Lane, James Henry

Life Span
    Full name
    James Henry Lane
    Place of Birth
    Burial Place
    Birth Date Certainty
    Death Date Certainty
    Sectional choice
    Free State
    No. of Spouses
    No. of Children
    Amos Lane (father), Mary Foote Howes (mother), Mary E. Baldridge (wife, 1841)
    Attorney or Judge
    Relation to Slavery
    White non-slaveholder
    Political Parties
    US Senate
    US House of Representatives
    State legislature
    Other state government
    Local government
    US military (Pre-Civil War)
    Union Army

    James Henry Lane (Congressional Biographical Directory)

    LANE, James Henry,  (son of Amos Lane), a Representative from Indiana and a Senator from Kansas; born in Lawrenceburg, Ind., June 22, 1814; attended the public schools; studied law; admitted to the bar in 1840 and commenced practice in Lawrenceburg; member of the city council; served in the Mexican War; lieutenant governor of Indiana 1849-1853; elected as a Democrat to the Thirty-third Congress (March 4, 1853-March 3, 1855); moved to the Territory of Kansas in 1855; member of the Topeka constitutional convention 1855; elected to the United States Senate by the legislature that convened under the Topeka constitution in 1856, but the election was not recognized by the United States Senate; president of the Leavenworth constitutional convention in 1857; elected as a Republican to the United States Senate in 1861; reelected in 1865 and served from April 4, 1861, until his death; chairman, Committee on Agriculture (Thirty-eighth Congress); appointed by President Abraham Lincoln brigadier general of volunteers and saw battle during the Civil War; deranged and charged with financial irregularities, Lane shot himself on July 1, 1866, but lingered ten days, dying on July 11, near Fort Leavenworth, Kans.; interment in the City Cemetery, Lawrence, Kans.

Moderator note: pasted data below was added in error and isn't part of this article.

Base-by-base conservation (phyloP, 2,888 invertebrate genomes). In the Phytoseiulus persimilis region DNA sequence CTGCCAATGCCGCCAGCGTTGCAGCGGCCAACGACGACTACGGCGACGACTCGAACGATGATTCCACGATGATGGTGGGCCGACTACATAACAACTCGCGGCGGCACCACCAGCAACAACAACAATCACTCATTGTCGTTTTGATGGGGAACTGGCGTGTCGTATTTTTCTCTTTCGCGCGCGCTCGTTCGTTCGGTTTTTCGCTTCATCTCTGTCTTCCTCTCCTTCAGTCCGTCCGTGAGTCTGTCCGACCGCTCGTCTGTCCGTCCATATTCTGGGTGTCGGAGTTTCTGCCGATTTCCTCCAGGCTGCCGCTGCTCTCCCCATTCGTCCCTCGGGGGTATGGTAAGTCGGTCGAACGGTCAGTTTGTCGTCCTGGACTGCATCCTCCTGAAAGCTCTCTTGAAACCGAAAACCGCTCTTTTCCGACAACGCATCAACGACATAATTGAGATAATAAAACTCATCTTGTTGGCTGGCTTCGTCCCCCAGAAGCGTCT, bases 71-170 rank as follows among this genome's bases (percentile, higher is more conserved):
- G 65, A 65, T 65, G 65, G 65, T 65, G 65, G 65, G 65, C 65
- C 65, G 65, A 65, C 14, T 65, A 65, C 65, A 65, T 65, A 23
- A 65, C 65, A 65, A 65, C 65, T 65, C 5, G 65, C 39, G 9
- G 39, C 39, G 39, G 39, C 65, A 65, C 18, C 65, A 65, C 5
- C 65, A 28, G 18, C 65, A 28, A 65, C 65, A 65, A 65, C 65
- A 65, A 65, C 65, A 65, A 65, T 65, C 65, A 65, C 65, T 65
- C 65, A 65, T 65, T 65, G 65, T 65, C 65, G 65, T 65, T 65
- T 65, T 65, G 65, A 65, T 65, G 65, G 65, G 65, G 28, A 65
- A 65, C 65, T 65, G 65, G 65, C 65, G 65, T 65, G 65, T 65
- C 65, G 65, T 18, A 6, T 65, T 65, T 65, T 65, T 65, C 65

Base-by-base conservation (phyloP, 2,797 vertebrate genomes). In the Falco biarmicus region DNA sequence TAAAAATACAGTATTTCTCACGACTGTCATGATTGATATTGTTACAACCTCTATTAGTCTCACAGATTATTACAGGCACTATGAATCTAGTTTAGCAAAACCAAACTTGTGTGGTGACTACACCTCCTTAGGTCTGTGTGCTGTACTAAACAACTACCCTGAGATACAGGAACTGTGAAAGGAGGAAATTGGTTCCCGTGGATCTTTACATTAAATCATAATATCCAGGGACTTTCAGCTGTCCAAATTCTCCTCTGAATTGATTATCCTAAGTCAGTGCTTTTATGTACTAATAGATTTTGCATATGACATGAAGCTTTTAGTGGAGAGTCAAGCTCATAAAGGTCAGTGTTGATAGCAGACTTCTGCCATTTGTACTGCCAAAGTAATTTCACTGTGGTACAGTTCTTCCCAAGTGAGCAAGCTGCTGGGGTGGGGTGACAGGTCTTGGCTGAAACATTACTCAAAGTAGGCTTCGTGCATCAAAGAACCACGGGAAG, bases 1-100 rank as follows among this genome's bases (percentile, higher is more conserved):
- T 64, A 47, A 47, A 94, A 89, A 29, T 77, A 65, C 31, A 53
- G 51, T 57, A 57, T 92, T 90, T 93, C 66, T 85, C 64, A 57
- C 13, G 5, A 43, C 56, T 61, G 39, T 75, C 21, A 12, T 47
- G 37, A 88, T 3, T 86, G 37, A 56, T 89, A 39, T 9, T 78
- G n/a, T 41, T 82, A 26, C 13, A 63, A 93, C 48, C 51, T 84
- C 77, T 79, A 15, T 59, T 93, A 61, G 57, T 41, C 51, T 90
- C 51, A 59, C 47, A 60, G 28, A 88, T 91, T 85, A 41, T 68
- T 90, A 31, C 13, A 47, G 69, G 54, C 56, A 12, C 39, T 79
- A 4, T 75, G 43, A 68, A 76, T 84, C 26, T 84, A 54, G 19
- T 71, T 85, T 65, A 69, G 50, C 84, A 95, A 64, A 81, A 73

"Lane, James Henry," Biographical Directory of the United States Congress, 1774 to Present,

    James Henry Lane (American National Biography)

    When he arrived in Washington to present a memorial to Congress for admission of Kansas as a free state, [James] Lane was rebuffed by [Senator Stephen] Douglas and other Democrats. Lane responded by conducting a speaking tour in Ohio, Indiana, and Illinois on behalf of the Free State movement. Albert Richardson, a contemporary, wrote that Lane's oratory could make "men roar with laughter, or melt into tears, or clench their teeth in passion." During the tour the nation was polarized by reports of violence in "Bleeding Kansas." On 31 May 1856, in Chicago, Lane addressed ten thousand antislavery partisans, who subscribed thousands of dollars toward financing Free State immigration, settlement, and defense. He routed immigrants, arms, and ammunition along the "Lane Trail," which crossed Iowa, thus evading hostile Missourians. Back in Kansas, Lane and his "jayhawking" Free State armed parties terrorized proslavery settlements.

    Lane's break with Douglas and the Democratic party was complete when he advocated "Free Territory and Frémont [John C. Frémont]," in the presidential election of 1856. In 1857 Free State adherents boycotted an election of delegates to a constitutional convention at Lecompton, and proslavery forces won a large majority. At Lane's urging, however, the Free State proponents participated in the election for territorial legislators and won. The new legislators commissioned Lane as a major general of militia and ordered a referendum on the proslavery Lecompton constitution, which was rejected.
    Mark A. Plummer, "Lane, James Henry," American National Biography Online, February 2000,
    Chicago Style Entry Link
    Bailes, Kendall. Rider on the Wind: Jim Lane and Kansas. Shawnee Mission, KS: Wagon Wheel Press, 1962. view record
    Collins, Robert. Jim Lane: Scoundrel, Statesman, Kansan. Gretna: Pelican, 2007. view record
    Miner, Craig. “Lane and Lincoln: A Mysterious Connection.” Kansas History 24, no. 3 (2001): 186-199. view record
    How to Cite This Page: "Lane, James Henry," House Divided: The Civil War Research Engine at Dickinson College,